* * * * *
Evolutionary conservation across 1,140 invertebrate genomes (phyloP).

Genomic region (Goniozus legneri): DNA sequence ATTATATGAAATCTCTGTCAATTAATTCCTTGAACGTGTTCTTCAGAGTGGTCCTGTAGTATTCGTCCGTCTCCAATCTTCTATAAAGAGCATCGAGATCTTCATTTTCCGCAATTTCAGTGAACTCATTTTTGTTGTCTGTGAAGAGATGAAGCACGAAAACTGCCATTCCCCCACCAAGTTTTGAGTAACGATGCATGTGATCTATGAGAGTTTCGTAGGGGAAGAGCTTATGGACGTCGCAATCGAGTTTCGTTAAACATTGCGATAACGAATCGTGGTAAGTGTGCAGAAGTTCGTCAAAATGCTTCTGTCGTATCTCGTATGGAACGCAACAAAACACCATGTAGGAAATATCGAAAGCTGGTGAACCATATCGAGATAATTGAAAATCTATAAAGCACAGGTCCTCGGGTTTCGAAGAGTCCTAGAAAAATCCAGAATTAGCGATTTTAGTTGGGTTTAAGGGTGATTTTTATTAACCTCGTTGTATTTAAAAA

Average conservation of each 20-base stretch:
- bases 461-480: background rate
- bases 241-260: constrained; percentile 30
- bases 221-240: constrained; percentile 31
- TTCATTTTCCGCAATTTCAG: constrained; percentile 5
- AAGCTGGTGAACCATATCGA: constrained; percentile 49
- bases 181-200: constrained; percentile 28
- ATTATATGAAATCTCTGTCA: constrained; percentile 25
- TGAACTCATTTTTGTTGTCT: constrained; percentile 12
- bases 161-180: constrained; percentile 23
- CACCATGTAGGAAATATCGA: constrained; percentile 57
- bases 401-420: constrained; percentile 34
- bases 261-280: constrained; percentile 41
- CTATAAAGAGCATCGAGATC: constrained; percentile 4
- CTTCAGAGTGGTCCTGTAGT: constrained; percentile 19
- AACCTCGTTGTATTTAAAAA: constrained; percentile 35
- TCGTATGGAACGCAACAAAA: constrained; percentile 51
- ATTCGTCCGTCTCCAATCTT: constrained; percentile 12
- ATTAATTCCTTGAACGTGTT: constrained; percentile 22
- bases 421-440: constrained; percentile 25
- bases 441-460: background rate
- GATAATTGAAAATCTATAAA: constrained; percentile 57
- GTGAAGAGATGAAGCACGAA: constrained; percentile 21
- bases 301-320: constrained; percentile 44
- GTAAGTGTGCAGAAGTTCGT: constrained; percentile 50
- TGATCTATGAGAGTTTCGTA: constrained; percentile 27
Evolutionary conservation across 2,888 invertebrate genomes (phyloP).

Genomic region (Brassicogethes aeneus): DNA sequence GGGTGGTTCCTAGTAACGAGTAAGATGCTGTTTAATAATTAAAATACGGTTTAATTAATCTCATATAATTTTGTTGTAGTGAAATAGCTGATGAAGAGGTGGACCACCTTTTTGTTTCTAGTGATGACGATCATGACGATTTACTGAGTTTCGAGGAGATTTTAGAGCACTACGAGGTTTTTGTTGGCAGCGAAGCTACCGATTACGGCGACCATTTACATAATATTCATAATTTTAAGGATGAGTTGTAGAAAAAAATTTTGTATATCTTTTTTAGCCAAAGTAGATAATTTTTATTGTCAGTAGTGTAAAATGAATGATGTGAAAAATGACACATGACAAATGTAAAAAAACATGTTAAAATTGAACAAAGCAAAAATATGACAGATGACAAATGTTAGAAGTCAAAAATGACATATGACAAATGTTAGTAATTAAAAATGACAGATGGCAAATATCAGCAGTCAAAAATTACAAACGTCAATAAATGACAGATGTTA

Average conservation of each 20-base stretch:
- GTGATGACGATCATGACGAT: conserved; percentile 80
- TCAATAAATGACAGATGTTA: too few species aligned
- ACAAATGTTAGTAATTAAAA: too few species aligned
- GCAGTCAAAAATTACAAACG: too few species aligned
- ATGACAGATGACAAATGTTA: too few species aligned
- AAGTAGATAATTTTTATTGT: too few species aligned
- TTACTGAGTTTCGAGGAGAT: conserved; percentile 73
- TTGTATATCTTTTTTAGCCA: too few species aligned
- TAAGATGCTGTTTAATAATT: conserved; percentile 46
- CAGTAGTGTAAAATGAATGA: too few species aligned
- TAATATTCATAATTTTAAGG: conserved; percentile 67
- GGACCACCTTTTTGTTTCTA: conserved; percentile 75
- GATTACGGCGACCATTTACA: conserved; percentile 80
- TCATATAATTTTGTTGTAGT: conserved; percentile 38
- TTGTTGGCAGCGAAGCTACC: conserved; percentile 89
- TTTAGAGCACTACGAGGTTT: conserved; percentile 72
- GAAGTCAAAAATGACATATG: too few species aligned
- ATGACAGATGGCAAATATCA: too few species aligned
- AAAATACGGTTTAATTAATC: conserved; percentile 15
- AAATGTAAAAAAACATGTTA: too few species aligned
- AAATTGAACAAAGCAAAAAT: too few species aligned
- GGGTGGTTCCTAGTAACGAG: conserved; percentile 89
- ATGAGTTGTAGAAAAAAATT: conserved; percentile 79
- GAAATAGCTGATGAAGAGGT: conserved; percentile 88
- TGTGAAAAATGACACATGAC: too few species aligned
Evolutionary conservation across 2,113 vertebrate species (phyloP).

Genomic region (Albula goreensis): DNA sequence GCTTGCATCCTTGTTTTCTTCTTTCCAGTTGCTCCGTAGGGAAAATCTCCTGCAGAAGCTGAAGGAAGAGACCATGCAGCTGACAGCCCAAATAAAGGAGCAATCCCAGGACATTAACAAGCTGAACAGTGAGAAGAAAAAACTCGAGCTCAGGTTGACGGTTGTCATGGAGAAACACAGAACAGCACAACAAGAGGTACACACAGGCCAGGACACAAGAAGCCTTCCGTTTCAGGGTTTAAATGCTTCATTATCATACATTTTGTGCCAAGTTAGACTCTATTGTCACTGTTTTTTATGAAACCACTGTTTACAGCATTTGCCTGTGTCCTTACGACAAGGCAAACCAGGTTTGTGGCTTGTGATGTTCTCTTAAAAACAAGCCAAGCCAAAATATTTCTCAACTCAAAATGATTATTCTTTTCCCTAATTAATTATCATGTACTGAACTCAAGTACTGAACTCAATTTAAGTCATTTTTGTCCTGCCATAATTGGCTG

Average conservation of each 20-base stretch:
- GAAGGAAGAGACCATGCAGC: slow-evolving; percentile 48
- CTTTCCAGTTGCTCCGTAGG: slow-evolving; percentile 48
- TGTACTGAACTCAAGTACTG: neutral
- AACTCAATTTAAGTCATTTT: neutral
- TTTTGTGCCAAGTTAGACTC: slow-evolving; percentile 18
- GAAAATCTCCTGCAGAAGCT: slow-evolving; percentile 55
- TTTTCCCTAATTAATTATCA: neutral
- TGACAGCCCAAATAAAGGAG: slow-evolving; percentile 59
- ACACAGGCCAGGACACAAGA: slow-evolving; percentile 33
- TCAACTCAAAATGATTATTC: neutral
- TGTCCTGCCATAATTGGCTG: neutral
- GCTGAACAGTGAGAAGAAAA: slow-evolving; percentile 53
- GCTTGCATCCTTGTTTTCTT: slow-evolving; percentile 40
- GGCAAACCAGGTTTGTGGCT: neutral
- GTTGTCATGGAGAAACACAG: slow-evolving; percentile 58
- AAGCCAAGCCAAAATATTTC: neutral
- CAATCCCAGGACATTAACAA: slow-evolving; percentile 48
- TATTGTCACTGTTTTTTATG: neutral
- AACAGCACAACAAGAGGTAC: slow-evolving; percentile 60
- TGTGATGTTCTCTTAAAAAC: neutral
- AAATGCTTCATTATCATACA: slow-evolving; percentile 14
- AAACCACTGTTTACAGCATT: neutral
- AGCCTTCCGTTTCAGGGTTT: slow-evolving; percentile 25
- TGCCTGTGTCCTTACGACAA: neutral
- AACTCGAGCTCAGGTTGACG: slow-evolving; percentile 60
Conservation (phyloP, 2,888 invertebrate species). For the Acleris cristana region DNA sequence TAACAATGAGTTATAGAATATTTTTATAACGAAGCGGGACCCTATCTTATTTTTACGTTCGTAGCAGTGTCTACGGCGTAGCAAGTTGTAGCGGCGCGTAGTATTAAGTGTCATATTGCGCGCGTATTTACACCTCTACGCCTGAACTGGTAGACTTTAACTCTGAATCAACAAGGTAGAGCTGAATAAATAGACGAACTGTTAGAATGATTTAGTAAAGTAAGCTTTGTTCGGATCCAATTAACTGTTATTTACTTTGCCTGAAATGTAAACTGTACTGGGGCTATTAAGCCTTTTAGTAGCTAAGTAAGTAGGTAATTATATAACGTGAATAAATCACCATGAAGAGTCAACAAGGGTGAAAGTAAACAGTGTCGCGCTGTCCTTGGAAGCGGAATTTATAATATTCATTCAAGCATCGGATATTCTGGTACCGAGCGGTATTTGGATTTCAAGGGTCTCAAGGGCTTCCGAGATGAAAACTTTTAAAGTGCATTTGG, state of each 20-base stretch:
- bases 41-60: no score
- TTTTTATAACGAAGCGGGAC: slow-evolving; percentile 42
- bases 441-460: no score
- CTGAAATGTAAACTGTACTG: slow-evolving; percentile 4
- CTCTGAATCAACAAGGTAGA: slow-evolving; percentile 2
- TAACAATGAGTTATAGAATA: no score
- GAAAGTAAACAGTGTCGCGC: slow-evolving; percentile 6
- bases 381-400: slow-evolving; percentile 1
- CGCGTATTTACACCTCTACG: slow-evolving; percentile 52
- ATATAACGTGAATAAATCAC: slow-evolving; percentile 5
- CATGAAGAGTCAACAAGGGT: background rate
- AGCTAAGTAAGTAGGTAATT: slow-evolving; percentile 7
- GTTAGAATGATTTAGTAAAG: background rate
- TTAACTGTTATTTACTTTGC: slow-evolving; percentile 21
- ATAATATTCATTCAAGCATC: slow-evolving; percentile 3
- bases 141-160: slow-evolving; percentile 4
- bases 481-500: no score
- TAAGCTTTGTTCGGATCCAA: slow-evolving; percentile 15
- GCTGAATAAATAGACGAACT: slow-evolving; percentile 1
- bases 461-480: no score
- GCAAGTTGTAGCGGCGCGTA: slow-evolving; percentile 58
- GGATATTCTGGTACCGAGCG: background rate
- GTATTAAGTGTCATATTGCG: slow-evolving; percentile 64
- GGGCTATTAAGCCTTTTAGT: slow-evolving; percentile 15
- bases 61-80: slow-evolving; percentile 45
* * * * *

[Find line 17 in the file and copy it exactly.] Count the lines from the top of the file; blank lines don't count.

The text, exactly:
- CTTCAGAGTGGTCCTGTAGT: constrained; percentile 19